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5 Common Leadership Traps and How to Avoid Them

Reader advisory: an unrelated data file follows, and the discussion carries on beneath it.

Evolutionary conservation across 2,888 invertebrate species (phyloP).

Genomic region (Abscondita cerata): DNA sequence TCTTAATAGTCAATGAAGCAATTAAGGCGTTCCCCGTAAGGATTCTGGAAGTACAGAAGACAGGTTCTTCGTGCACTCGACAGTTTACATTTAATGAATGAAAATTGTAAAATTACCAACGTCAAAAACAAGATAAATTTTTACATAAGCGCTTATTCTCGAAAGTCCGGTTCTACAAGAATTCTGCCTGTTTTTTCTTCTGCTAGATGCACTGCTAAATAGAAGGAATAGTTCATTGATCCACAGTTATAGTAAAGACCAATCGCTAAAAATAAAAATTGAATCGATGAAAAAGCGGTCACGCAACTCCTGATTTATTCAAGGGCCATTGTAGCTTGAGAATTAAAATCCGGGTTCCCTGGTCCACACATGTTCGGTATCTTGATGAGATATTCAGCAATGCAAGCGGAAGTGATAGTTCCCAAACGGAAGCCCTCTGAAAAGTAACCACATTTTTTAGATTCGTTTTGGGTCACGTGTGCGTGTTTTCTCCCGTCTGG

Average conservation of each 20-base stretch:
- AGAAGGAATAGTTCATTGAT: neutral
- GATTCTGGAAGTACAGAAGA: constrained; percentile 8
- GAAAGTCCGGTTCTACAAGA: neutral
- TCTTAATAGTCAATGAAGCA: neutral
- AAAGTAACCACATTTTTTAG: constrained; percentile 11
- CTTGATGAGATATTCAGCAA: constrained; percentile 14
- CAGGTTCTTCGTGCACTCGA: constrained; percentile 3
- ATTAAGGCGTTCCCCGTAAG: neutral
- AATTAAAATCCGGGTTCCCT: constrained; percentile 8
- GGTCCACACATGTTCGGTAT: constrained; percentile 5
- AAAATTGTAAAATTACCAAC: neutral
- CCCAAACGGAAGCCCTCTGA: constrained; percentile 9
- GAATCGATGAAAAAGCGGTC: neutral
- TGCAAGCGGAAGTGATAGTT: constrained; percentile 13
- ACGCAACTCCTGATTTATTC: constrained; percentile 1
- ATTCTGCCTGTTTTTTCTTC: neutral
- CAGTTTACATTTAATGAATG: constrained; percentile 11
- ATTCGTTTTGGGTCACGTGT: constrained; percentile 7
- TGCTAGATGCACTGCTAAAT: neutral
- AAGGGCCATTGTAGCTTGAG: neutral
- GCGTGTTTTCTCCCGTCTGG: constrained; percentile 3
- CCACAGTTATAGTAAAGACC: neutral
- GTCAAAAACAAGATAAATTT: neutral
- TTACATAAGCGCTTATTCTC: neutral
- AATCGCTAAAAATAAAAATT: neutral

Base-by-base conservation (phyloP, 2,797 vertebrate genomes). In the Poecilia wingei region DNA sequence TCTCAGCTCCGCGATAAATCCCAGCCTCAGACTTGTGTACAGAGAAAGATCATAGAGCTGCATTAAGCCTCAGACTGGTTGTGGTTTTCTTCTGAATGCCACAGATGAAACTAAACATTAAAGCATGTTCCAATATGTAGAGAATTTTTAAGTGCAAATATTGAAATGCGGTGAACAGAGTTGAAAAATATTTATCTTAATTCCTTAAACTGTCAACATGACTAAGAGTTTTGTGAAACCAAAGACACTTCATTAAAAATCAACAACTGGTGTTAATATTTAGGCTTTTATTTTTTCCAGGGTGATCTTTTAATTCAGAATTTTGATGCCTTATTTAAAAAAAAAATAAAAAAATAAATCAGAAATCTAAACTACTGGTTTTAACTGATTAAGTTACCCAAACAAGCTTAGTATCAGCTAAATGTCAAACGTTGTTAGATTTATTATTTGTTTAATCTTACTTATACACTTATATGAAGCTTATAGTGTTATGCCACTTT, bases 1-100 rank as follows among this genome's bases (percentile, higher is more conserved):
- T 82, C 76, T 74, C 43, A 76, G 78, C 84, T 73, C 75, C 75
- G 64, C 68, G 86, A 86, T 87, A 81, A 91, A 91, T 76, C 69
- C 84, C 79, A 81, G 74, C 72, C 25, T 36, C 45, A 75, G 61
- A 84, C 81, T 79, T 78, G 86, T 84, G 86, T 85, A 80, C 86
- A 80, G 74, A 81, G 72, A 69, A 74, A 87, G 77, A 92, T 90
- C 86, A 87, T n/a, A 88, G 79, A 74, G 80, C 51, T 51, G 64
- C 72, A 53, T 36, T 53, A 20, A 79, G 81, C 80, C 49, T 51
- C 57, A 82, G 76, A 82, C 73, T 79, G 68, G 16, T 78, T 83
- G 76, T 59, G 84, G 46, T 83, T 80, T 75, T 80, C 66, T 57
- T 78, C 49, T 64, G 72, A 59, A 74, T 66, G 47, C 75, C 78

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1 5 Common Leadership Traps & How to Avoid Them | v2 By Nancy Q. Smith 5 Common Leadership Traps & How to Avoid Them Everyone is fallible, and leaders are no exception. Even the best leaders are sometimes unaware of how they show up and can be susceptible to patterns of behavior that have a negative impact on their employees' ability to contribute to results. Whether you are heading up a large team or are looking to be seen as an emerging leader among your peers, here are five common leadership behavior traps to avoid: 1 FAILURE TO COMMUNICATE Let's get one thing straight: not communicating IS communicating. Everything leaders do speaks volumes; their actions and words are scrutinized and interpreted constantly. In times of uncertainty, or even when trying to communicate a shift, it's best to over communicate. Don't wait for the dust to settle; be the dust settler. This effort includes acknowledging risk, uncertainty, and turbulence, something leaders are not always comfortable with. People will always create their own stories. The key is to let them complement your narrative rather than create the primary narrative. 2 CONFORMING INFORMATION TO YOUR POINT OF VIEW The isolationist tendency of leaders to reject differing perspectives, or alternatively, to seek information and data that conforms to their point of view, is a huge risk. A "no bad news" position can leave you and your organization vulnerable. We all have a perception bias, but it is your job as a leader to countermeasure by constantly challenging your own thinking and encouraging your people to do the same. One of the quickest ways to do that comes from bestselling author and performance expert, Alan Fine. He suggests asking yourself and others to, "Describe fantasyland. If anything were possible, what could you do?" Simply asking this question allows you and your team to find new solutions and confront the status quo. 3 ASSUMING PERFORMANCE IS ONLY ABOUT INDIVIDUAL ACCOUNTABILITY Yes, it's important to get the right people on the bus, but you are also responsible for ensuring it's well built and functional. Performance is a combination of both individual accountability, the work environment, and the success of your leadership. Of course, you wouldn't send someone We all have a perception bias, but it is your job as a leader to countermeasure by constantly challenging your own thinking and encouraging your people to do the same.

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